Outlawed is an alternate history in which a Great Flu wiped out 9/10ths of the U.S. population, the country fell apart, and now a woman who can’t pop out babies to rebuild that population is branded a witch and hanged. As a barren woman myself, this premise hit incredibly close to home for me. I loved seeing how all of these women dealt with such superstition and blatant inequality.
“People cry witchcraft whenever they don’t understand something.”
I’ve seen reviews calling this book a mix of The Crucible and True Grit, or The Handmaid’s Tale and the Netflix show Godless. Both are incredibly apt, and I felt all four of those inspirations in this story. But what I ended up being reminded of the most was the movie Young Guns. Likely this was largely a mix of nostalgia, having adored that movie in my childhood, and the fact that one of the most important characters in this book was known solely by the moniker “The Kid.” Whatever the case may be, that similarity imparted a fun walk down memory lane for me, which did nothing but increase my enjoyment while reading.
“Knowledge can be very valuable… but only if people want it. If they don’t, it can be worse than useless.”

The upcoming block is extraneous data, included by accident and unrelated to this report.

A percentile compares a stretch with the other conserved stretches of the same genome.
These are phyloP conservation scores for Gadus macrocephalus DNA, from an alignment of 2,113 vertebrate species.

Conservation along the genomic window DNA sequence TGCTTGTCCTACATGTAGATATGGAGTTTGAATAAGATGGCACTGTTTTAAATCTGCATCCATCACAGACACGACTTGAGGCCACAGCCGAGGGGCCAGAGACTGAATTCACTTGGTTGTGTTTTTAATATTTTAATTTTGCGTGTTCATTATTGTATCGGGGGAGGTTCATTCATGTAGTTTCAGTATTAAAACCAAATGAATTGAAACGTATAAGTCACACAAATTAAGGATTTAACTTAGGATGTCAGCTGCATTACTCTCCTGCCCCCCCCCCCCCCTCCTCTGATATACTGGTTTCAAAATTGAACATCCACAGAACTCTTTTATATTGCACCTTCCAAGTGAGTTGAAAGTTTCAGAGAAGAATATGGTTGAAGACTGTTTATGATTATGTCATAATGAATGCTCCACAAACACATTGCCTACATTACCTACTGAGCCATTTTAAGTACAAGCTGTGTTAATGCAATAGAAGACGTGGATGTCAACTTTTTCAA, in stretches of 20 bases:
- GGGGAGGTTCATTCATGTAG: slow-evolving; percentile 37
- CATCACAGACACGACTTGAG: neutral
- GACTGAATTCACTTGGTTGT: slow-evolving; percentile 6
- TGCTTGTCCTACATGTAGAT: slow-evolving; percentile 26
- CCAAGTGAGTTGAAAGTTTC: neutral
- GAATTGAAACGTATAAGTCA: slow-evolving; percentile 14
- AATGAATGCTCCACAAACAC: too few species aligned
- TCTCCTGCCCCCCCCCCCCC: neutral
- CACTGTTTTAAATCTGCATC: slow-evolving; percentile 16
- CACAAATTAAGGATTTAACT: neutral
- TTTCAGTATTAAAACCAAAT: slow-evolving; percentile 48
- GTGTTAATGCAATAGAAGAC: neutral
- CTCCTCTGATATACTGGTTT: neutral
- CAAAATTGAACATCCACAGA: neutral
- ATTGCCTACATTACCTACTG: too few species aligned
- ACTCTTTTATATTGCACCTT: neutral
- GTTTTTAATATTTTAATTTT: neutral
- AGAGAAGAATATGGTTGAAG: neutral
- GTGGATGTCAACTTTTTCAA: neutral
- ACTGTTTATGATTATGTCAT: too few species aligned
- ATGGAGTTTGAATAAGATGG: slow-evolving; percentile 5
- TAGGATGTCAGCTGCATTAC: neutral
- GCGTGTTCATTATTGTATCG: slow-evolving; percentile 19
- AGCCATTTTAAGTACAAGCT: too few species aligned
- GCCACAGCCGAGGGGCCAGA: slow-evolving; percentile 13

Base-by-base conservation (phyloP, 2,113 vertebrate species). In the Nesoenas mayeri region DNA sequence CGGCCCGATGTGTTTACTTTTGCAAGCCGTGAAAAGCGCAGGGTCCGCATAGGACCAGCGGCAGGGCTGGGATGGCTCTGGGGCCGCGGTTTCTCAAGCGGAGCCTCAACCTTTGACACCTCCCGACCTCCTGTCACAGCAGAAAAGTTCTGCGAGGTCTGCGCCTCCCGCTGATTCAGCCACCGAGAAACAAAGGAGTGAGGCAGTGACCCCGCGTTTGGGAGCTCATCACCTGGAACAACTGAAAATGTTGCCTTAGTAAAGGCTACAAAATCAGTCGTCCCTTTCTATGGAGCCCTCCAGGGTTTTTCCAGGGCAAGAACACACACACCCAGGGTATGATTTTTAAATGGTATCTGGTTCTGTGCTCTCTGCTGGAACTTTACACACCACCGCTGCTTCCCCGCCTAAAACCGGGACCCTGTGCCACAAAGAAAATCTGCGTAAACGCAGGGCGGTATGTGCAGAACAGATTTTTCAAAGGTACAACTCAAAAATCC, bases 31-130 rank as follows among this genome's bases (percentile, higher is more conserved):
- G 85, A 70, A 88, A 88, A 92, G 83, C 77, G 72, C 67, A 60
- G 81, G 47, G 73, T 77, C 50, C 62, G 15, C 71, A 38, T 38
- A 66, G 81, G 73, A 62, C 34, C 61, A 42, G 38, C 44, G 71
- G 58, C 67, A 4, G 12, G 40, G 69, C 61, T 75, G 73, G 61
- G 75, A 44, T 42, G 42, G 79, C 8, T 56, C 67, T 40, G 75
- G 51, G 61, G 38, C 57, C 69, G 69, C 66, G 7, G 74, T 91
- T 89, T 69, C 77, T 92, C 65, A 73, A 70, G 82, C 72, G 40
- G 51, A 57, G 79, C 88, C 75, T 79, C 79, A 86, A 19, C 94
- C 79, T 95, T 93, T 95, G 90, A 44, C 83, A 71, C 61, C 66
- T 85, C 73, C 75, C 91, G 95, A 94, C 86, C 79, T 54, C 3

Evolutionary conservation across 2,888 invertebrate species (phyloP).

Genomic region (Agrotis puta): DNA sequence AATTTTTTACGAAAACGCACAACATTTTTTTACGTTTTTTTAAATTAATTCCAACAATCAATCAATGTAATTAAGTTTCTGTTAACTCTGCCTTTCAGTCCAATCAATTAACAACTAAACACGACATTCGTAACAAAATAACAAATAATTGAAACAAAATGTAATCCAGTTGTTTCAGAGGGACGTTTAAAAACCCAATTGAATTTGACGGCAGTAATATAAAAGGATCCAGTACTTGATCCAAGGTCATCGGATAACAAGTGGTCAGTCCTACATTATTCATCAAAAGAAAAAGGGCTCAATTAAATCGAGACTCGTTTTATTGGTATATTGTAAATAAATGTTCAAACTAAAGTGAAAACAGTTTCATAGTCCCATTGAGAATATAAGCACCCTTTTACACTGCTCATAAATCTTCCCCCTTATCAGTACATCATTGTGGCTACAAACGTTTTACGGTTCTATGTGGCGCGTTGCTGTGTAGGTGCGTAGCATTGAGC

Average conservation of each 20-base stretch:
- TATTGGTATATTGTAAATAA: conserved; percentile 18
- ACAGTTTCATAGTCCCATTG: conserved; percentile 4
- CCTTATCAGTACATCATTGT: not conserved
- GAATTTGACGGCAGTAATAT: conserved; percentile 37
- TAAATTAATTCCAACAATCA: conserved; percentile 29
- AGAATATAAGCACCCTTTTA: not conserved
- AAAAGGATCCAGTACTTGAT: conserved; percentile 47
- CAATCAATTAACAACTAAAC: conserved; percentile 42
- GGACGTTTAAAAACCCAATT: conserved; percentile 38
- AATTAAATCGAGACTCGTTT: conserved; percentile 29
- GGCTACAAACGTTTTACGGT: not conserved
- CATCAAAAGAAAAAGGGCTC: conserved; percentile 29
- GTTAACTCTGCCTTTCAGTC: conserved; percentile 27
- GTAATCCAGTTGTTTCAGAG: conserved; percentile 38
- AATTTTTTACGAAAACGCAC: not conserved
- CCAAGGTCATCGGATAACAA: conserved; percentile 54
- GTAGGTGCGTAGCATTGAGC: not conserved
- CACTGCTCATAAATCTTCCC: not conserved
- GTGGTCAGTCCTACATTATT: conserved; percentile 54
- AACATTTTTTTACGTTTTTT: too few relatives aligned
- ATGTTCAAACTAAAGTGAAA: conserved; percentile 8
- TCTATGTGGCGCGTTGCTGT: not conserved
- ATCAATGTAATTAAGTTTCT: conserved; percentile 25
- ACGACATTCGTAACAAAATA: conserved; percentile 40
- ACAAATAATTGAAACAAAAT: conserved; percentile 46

Our main character, Ada, was interesting. She’s incredibly book-smart, and has a lot of practical medical knowledge, but she’s not exactly gifted in the common sense department. She makes plenty of mistakes, but overall I found her an easy protagonist to root for. The rest of the characters surrounding her were fun and multifaceted, and I very much enjoyed getting their backstories.
“When someone believes in something… you can’t just take it away. You have to give them something to replace it.”
I think my main complaint about Outlawed is that it’s one of those rare novels that feels too short. I feel like another fifty to hundred pages could have bumped this up from four stars to five in my book. But regardless, this is an incredibly fun story with plenty of depth and drama. There’s a ton of commentary and questions regarding identity and sexuality that I found to be great food for thought. Overall, I highly recommend this book for those looking for girl power in an unusual setting.